What’s your next big goal?
We want people to think of Sodexo first when they want to partner with an integrated-services company.
“One of the assets that I bring is my background and experience, which is in FM, real estate, project management, and development,” Johnson says. “That’s where I’ve spent my entire career, and it’s a good background for the type of transformation that we’re going through—certainly from a credibility standpoint.”
First for Sodexo was the matter of updating the skill set of its 12,000-strong workforce. A training program was launched with IFMA—an FM-industry association. The training covered nine core competencies; however, it didn’t provide Sodexo with guidelines for managing the dramatic culture shift that the corporation and its employees were going through.
“That’s been one of my biggest challenges,” Johnson says. “You can imagine: here is a great company with fantastic people rooted in the food business—that’s how they’ve built their career paths, that’s their level of comfort with their clients—and now I’m saying, ‘We’re going to do a whole bunch of different things now.’”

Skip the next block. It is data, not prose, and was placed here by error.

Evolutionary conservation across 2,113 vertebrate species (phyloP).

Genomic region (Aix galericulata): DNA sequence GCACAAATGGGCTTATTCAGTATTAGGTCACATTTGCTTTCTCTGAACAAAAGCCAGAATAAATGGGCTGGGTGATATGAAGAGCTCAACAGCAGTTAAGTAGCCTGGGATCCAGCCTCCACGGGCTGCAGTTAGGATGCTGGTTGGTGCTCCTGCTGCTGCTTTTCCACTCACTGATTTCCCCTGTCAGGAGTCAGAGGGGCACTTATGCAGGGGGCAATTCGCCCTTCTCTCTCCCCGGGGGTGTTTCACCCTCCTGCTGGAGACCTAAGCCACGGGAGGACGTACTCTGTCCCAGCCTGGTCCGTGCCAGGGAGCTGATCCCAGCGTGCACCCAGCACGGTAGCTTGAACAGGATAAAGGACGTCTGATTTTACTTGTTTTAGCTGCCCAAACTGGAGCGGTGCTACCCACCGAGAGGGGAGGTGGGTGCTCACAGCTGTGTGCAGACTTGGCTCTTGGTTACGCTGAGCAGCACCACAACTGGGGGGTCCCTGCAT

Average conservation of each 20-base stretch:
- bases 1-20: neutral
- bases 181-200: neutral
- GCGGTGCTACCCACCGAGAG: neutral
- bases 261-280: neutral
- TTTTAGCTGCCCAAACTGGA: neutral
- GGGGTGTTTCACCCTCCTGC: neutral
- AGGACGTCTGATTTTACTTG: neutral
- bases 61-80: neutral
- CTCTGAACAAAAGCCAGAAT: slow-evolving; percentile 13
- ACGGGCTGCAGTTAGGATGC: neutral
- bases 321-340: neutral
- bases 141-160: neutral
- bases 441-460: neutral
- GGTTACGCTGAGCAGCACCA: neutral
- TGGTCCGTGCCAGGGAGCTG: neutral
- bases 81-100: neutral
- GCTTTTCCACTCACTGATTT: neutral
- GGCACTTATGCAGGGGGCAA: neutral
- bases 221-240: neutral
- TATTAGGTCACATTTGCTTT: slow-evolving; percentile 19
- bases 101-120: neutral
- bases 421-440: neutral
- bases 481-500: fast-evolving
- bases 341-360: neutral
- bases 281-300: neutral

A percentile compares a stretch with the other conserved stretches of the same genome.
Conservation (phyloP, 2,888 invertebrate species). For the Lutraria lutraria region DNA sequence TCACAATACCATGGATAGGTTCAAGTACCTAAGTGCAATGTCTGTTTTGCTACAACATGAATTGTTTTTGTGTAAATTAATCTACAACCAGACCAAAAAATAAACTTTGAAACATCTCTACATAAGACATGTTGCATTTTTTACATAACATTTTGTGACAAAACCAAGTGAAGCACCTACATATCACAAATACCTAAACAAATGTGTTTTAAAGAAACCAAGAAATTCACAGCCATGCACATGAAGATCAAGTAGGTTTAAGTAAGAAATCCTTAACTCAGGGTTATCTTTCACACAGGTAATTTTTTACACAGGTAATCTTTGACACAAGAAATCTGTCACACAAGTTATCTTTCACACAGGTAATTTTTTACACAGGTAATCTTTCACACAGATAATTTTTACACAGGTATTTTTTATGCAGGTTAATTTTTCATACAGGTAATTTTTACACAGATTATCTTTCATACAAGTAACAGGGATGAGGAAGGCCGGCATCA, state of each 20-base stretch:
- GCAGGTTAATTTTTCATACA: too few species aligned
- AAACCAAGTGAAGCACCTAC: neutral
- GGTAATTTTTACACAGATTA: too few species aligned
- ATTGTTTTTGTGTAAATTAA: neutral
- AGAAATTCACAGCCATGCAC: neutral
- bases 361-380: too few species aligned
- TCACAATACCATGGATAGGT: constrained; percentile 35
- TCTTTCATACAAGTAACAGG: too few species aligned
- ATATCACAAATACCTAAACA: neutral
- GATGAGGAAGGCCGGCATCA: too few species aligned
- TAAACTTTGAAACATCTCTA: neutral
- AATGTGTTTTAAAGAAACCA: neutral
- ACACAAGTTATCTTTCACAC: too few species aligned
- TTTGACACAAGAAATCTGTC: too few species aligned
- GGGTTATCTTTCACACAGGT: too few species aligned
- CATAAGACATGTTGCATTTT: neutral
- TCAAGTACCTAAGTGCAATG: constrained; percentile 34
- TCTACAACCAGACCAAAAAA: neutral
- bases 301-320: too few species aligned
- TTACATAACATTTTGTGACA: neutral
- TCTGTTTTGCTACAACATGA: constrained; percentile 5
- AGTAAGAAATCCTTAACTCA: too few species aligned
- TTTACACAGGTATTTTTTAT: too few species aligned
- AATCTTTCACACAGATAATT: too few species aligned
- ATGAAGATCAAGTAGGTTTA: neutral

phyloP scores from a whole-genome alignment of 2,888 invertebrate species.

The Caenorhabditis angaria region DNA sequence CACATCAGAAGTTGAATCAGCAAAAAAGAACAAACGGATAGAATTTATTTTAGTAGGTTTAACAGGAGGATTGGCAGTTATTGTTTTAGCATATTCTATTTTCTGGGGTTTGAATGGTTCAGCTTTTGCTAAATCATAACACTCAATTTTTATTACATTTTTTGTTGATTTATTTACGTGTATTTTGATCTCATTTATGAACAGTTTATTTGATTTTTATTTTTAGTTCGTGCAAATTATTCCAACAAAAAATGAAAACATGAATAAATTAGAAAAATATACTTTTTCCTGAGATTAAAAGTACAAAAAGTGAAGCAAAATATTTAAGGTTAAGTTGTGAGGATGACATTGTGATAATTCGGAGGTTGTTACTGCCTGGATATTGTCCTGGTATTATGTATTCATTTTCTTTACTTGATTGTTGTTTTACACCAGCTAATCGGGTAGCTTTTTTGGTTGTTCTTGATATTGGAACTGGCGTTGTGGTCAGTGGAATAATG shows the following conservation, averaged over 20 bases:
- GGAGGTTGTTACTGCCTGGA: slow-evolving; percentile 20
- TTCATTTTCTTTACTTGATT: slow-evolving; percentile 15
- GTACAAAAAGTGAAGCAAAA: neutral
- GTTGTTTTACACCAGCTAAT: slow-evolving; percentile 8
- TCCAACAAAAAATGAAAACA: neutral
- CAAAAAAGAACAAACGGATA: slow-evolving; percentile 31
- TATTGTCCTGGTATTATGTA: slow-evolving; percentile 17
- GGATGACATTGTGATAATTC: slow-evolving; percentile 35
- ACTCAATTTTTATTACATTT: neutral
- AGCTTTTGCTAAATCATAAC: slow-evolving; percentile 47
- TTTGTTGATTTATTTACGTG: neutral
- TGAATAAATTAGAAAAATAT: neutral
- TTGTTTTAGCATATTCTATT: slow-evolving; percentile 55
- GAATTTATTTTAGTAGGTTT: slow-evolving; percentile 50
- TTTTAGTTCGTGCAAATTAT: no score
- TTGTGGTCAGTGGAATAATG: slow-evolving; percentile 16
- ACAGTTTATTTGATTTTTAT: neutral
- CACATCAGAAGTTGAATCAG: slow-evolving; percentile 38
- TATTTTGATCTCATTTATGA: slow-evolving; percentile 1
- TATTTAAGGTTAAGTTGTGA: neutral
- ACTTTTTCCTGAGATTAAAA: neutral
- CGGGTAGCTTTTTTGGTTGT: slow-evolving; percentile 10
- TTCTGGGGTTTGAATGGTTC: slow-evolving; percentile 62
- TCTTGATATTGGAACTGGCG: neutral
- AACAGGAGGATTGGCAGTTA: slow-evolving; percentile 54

Johnson and his team did consider the possibility of dividing the food business from the new additions and making them separate, with new people and infrastructure. However, they decided that such a move would have a negative impact on those employees sequestered off in the culinary arm, confuse clients and the market, and mean that Sodexo was neglecting to capitalize on the management already in the field as well as the relationships it had built up over time.
“I think the decision not to divide was the right decision, but harder in terms of implementation,” Johnson says. “We had to focus on communication within the organization so that our employees wouldn’t become anxious about what was required in the new role. It’s tough—with many of our outsourced staff in groups of 10–400 on 750 client sites throughout the country—to make them feel engaged and like a part of what is going on.”